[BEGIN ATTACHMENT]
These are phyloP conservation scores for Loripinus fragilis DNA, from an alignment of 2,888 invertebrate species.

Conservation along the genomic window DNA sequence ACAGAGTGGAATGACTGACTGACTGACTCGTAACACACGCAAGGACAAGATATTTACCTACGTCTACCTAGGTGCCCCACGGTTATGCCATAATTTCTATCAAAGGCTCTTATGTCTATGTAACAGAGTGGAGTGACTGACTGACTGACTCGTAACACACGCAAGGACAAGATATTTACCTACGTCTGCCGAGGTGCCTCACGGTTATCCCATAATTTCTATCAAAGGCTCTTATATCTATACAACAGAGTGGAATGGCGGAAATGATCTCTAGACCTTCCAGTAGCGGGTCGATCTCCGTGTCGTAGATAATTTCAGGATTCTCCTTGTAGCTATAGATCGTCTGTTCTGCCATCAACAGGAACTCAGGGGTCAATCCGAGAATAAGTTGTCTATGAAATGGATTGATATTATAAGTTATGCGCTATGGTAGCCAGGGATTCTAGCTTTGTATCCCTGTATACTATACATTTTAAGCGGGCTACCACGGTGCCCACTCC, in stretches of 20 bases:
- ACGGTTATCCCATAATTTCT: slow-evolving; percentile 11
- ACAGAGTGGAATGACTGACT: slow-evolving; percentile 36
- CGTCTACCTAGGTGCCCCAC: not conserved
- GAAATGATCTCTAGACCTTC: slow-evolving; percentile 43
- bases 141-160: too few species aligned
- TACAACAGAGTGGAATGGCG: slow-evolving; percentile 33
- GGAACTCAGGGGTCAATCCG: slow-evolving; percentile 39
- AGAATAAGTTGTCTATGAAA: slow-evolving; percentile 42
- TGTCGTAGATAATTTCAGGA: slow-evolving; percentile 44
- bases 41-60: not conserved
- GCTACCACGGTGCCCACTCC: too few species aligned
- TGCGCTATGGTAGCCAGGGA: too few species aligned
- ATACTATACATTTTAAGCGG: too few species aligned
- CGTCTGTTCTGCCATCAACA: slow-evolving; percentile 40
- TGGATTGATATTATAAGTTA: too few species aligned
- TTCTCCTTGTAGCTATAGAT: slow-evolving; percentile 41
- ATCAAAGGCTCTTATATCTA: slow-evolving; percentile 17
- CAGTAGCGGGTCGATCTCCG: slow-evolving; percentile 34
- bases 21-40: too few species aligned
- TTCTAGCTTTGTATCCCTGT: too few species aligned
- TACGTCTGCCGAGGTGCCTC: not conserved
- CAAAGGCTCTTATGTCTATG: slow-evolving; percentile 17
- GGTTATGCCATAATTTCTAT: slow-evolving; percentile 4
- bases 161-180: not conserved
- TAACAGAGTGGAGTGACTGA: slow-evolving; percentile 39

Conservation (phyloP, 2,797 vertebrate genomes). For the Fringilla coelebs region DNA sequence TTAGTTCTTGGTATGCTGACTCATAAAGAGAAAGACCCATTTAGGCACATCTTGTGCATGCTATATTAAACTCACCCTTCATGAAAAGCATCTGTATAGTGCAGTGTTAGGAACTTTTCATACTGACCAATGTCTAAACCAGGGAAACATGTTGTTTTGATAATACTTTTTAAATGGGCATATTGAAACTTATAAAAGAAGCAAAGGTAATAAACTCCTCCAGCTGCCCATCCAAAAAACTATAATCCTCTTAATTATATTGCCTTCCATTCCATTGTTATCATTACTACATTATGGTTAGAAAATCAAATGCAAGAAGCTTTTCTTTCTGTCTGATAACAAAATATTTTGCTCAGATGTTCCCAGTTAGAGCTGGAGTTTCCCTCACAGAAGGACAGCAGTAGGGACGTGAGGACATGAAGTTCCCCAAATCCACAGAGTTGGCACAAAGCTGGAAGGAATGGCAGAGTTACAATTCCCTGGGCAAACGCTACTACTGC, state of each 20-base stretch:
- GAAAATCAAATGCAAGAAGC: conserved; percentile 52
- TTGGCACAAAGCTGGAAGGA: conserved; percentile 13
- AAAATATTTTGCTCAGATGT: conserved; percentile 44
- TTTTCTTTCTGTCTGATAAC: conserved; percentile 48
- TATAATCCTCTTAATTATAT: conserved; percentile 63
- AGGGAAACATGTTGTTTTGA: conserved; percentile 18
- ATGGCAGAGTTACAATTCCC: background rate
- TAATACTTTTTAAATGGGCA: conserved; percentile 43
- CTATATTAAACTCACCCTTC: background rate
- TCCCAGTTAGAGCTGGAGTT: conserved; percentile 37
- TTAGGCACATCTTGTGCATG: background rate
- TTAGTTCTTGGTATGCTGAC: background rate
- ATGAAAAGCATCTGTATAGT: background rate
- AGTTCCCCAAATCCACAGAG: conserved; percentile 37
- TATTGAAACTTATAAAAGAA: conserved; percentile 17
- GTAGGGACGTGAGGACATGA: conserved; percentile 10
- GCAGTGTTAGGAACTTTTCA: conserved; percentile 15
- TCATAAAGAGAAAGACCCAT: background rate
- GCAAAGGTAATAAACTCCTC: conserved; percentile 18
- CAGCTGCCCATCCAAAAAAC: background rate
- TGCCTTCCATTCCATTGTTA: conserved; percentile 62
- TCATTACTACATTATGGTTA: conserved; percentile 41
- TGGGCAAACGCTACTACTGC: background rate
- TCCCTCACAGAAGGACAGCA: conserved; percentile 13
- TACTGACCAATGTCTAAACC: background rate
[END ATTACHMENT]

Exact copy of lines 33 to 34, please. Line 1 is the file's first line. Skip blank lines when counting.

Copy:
- TATAATCCTCTTAATTATAT: conserved; percentile 63
- AGGGAAACATGTTGTTTTGA: conserved; percentile 18